The Solace of Water is a stunning novel. The characters are phenomenally written. Their behaviors and reactions to the pain they each feel is so lifelike. The plot of this story is highly engaging and fast paced. I truly could not put this book down, and when I had to I did whatever I needed to do quickly so I could pick this book back up. The issues within this story are varied and complex. Ms. Younts tackles a lot in this novel, it’s almost overwhelming. But she does so with such grace and aplomb. I don’t feel like any one topic is dealt with hastily or stereotypically. This is a novel that gets readers thinking — about life and death, about God and His ways, about the past and our current experiences, about trauma, grief, and PTSD, about addictions, and about the lies we tell ourselves. The Solace of Water is a novel that will stick with me for forever. I highly recommend this poignant story. Be warned though, grab LOTS of tissue before beginning this book. You are going to need it.

I received a review copy of this novel in eBook form from the author via NetGalley through TLC Book Tours. In no way has this influenced my review. The opinions expressed in this review are my own.

Elizabeth Byler Younts’ TLC Book Tours TOUR STOPS:

Monday, July 9th: @hollyslittlebookreviews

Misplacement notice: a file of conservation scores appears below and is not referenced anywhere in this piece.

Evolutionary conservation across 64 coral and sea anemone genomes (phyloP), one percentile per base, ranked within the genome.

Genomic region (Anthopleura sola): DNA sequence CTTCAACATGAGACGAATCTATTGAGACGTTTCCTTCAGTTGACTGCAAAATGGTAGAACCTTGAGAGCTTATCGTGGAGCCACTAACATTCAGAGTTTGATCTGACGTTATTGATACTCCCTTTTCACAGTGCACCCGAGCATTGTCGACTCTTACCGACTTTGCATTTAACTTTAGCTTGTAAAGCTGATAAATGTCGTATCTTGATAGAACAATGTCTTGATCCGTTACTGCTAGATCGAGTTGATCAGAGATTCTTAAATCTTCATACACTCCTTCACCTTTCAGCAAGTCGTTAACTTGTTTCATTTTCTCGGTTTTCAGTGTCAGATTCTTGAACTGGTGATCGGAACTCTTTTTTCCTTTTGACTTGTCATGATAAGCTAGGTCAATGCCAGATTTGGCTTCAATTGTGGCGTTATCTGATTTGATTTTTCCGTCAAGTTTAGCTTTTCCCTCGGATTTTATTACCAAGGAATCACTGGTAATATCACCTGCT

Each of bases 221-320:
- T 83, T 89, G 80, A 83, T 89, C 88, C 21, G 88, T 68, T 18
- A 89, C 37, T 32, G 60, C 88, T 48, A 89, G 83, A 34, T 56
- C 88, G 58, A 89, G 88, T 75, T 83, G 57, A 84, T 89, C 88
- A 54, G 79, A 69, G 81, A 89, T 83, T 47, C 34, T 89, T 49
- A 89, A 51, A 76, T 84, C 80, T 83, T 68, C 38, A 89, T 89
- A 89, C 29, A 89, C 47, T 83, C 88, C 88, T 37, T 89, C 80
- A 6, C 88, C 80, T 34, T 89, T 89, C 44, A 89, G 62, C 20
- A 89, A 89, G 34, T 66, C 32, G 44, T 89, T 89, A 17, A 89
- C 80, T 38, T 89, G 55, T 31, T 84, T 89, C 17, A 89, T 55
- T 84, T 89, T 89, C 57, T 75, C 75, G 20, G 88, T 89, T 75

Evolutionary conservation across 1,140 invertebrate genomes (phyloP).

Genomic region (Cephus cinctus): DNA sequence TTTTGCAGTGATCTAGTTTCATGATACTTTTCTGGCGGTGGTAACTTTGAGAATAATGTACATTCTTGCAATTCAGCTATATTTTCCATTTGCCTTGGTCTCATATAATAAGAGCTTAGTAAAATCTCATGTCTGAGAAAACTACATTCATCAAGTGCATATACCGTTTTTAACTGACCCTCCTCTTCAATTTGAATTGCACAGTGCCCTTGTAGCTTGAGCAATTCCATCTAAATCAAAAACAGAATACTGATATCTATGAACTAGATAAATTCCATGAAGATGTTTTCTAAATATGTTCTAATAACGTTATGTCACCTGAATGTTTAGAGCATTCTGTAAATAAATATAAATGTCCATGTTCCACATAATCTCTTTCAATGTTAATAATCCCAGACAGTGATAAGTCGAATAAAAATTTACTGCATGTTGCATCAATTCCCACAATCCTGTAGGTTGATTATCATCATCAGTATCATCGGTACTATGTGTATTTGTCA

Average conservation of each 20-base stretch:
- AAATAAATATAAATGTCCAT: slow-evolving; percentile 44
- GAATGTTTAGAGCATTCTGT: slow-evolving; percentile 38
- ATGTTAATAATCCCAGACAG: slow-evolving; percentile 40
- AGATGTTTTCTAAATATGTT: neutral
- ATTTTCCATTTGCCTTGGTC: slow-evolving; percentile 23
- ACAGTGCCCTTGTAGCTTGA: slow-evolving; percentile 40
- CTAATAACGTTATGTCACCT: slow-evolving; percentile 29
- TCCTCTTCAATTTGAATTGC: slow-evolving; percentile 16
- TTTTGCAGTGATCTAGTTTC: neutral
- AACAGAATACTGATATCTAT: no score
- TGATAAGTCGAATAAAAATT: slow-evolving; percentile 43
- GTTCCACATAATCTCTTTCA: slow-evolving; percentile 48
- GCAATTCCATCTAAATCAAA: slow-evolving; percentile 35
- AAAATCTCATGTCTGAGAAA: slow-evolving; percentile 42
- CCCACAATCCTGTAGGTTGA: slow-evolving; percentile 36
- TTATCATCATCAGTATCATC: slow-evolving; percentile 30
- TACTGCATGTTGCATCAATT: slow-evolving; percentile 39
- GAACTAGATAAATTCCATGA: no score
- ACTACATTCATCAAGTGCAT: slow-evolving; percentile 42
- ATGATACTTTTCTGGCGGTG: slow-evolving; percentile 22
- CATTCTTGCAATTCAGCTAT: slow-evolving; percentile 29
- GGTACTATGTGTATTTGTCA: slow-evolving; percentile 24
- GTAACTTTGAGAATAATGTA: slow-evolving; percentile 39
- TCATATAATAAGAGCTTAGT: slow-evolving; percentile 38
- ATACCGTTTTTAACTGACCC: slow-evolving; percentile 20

Tuesday, July 10th: What is That Book About – author Q&A

Wednesday, July 11th: Write Read Life

Thursday, July 12th: @jennblogsbooks

Friday, July 13th: Books & Spoons

Monday, July 16th: @createexploreread

Tuesday, July 17th: The Book Diva’s Reads – author guest post

Wednesday, July 18th: Cheryl’s Book Nook

Thursday, July 19th: All of a Kind Mom

Monday, July 23rd: A Chick Who Reads

Tuesday, July 24th: Bookchickdi

Wednesday, July 25th: Splashes of Joy

Thursday, July 26th: The Christian Fiction Girl 

Friday, July 27th: Time 2 Read

Saturday, July 28th: Fiction Aficionado – author Q&A

Monday, July 30th: Broken Teepee

Tuesday, July 31st: @girlandherbooks

Tuesday, July 31st: Bloggin’ ‘Bout Books

Wednesday, August 1st: Girl Who Reads

Thursday, August 2nd: @novelmombooks

Monday, August 6th: Encouraging Words from the Tea Queen

Thursday, August 9th: Patricia’s Wisdom

Friday, August 10th: Openly Bookish



Posted in Amish, Contemporary Christian Fiction

Gathering the Threads (2017)

33127703Gathering the Threads (2017) by Cindy Woodsmall is the final novel in The Amish of Summer Grove series. This novel comes in all forms including eBook, and is 352 pages in length. With a full-time job and a five-year old at home, this novel took me three days to read. I received a copy of the novel from WaterBrook Press; all opinions expressed in this review are my own. I give this novel 5 STARS. This novel is a Contemporary Amish novel.